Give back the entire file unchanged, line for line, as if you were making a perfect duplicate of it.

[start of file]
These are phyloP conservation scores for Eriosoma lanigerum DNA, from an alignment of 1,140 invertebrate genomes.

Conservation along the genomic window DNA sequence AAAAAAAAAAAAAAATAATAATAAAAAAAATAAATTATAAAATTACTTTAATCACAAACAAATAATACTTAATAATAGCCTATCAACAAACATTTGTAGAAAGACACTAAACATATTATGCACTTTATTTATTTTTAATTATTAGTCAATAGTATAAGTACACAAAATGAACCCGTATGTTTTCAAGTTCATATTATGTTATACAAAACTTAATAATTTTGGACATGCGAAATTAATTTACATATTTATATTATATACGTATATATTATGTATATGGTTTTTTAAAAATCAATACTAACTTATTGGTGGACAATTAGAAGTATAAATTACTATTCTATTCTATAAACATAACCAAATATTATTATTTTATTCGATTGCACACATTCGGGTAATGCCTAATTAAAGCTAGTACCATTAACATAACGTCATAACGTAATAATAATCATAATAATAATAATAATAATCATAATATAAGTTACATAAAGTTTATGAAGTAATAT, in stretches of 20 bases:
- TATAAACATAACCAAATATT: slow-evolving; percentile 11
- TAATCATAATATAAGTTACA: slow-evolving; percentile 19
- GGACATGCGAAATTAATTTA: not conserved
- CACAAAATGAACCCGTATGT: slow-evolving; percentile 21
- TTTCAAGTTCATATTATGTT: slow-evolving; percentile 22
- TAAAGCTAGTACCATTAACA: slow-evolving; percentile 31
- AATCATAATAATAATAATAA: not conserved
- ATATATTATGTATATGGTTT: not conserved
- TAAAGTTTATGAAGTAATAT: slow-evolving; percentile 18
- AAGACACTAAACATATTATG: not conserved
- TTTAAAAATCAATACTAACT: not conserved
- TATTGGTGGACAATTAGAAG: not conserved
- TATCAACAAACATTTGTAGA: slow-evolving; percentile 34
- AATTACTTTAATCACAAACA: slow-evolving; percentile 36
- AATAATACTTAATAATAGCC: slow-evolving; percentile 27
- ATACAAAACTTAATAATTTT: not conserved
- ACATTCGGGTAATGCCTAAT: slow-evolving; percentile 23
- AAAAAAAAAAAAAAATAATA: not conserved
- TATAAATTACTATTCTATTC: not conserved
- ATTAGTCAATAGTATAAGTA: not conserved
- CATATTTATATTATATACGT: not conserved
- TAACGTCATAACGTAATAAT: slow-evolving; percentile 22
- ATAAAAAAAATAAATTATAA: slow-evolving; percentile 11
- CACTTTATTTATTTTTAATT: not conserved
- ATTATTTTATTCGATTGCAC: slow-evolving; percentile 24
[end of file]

These are phyloP conservation scores for Eriosoma lanigerum DNA, from an alignment of 1,140 invertebrate genomes.

Conservation along the genomic window DNA sequence AAAAAAAAAAAAAAATAATAATAAAAAAAATAAATTATAAAATTACTTTAATCACAAACAAATAATACTTAATAATAGCCTATCAACAAACATTTGTAGAAAGACACTAAACATATTATGCACTTTATTTATTTTTAATTATTAGTCAATAGTATAAGTACACAAAATGAACCCGTATGTTTTCAAGTTCATATTATGTTATACAAAACTTAATAATTTTGGACATGCGAAATTAATTTACATATTTATATTATATACGTATATATTATGTATATGGTTTTTTAAAAATCAATACTAACTTATTGGTGGACAATTAGAAGTATAAATTACTATTCTATTCTATAAACATAACCAAATATTATTATTTTATTCGATTGCACACATTCGGGTAATGCCTAATTAAAGCTAGTACCATTAACATAACGTCATAACGTAATAATAATCATAATAATAATAATAATAATCATAATATAAGTTACATAAAGTTTATGAAGTAATAT, in stretches of 20 bases:
- TATAAACATAACCAAATATT: slow-evolving; percentile 11
- TAATCATAATATAAGTTACA: slow-evolving; percentile 19
- GGACATGCGAAATTAATTTA: not conserved
- CACAAAATGAACCCGTATGT: slow-evolving; percentile 21
- TTTCAAGTTCATATTATGTT: slow-evolving; percentile 22
- TAAAGCTAGTACCATTAACA: slow-evolving; percentile 31
- AATCATAATAATAATAATAA: not conserved
- ATATATTATGTATATGGTTT: not conserved
- TAAAGTTTATGAAGTAATAT: slow-evolving; percentile 18
- AAGACACTAAACATATTATG: not conserved
- TTTAAAAATCAATACTAACT: not conserved
- TATTGGTGGACAATTAGAAG: not conserved
- TATCAACAAACATTTGTAGA: slow-evolving; percentile 34
- AATTACTTTAATCACAAACA: slow-evolving; percentile 36
- AATAATACTTAATAATAGCC: slow-evolving; percentile 27
- ATACAAAACTTAATAATTTT: not conserved
- ACATTCGGGTAATGCCTAAT: slow-evolving; percentile 23
- AAAAAAAAAAAAAAATAATA: not conserved
- TATAAATTACTATTCTATTC: not conserved
- ATTAGTCAATAGTATAAGTA: not conserved
- CATATTTATATTATATACGT: not conserved
- TAACGTCATAACGTAATAAT: slow-evolving; percentile 22
- ATAAAAAAAATAAATTATAA: slow-evolving; percentile 11
- CACTTTATTTATTTTTAATT: not conserved
- ATTATTTTATTCGATTGCAC: slow-evolving; percentile 24